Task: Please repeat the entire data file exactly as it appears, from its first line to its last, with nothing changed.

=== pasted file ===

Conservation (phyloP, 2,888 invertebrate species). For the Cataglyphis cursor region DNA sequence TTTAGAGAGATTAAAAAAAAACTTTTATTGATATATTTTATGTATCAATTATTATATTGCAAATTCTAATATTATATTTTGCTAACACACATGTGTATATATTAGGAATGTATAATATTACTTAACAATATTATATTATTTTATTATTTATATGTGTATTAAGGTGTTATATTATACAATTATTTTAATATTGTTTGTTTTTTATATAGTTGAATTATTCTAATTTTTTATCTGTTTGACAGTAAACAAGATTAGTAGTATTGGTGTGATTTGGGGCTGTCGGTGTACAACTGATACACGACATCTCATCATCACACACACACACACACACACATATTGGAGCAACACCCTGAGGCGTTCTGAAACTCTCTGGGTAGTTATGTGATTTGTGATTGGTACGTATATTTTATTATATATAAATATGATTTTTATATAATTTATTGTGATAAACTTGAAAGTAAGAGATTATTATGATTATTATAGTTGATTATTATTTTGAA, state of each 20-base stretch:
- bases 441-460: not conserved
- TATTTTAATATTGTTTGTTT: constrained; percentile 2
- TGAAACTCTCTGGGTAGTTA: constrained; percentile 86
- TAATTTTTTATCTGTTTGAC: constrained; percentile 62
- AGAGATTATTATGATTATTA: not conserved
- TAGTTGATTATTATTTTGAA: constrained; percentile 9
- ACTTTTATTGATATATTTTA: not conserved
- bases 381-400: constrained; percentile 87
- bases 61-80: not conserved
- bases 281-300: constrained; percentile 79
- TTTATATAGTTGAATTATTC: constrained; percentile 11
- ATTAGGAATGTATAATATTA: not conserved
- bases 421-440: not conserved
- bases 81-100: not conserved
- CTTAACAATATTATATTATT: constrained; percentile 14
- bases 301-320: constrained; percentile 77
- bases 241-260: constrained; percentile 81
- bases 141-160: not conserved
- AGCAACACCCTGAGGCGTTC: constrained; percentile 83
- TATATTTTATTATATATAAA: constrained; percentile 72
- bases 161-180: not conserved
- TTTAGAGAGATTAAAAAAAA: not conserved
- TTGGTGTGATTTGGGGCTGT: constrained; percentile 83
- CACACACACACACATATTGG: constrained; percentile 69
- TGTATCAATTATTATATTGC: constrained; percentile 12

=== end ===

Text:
Conservation (phyloP, 2,888 invertebrate species). For the Cataglyphis cursor region DNA sequence TTTAGAGAGATTAAAAAAAAACTTTTATTGATATATTTTATGTATCAATTATTATATTGCAAATTCTAATATTATATTTTGCTAACACACATGTGTATATATTAGGAATGTATAATATTACTTAACAATATTATATTATTTTATTATTTATATGTGTATTAAGGTGTTATATTATACAATTATTTTAATATTGTTTGTTTTTTATATAGTTGAATTATTCTAATTTTTTATCTGTTTGACAGTAAACAAGATTAGTAGTATTGGTGTGATTTGGGGCTGTCGGTGTACAACTGATACACGACATCTCATCATCACACACACACACACACACACATATTGGAGCAACACCCTGAGGCGTTCTGAAACTCTCTGGGTAGTTATGTGATTTGTGATTGGTACGTATATTTTATTATATATAAATATGATTTTTATATAATTTATTGTGATAAACTTGAAAGTAAGAGATTATTATGATTATTATAGTTGATTATTATTTTGAA, state of each 20-base stretch:
- bases 441-460: not conserved
- TATTTTAATATTGTTTGTTT: constrained; percentile 2
- TGAAACTCTCTGGGTAGTTA: constrained; percentile 86
- TAATTTTTTATCTGTTTGAC: constrained; percentile 62
- AGAGATTATTATGATTATTA: not conserved
- TAGTTGATTATTATTTTGAA: constrained; percentile 9
- ACTTTTATTGATATATTTTA: not conserved
- bases 381-400: constrained; percentile 87
- bases 61-80: not conserved
- bases 281-300: constrained; percentile 79
- TTTATATAGTTGAATTATTC: constrained; percentile 11
- ATTAGGAATGTATAATATTA: not conserved
- bases 421-440: not conserved
- bases 81-100: not conserved
- CTTAACAATATTATATTATT: constrained; percentile 14
- bases 301-320: constrained; percentile 77
- bases 241-260: constrained; percentile 81
- bases 141-160: not conserved
- AGCAACACCCTGAGGCGTTC: constrained; percentile 83
- TATATTTTATTATATATAAA: constrained; percentile 72
- bases 161-180: not conserved
- TTTAGAGAGATTAAAAAAAA: not conserved
- TTGGTGTGATTTGGGGCTGT: constrained; percentile 83
- CACACACACACACATATTGG: constrained; percentile 69
- TGTATCAATTATTATATTGC: constrained; percentile 12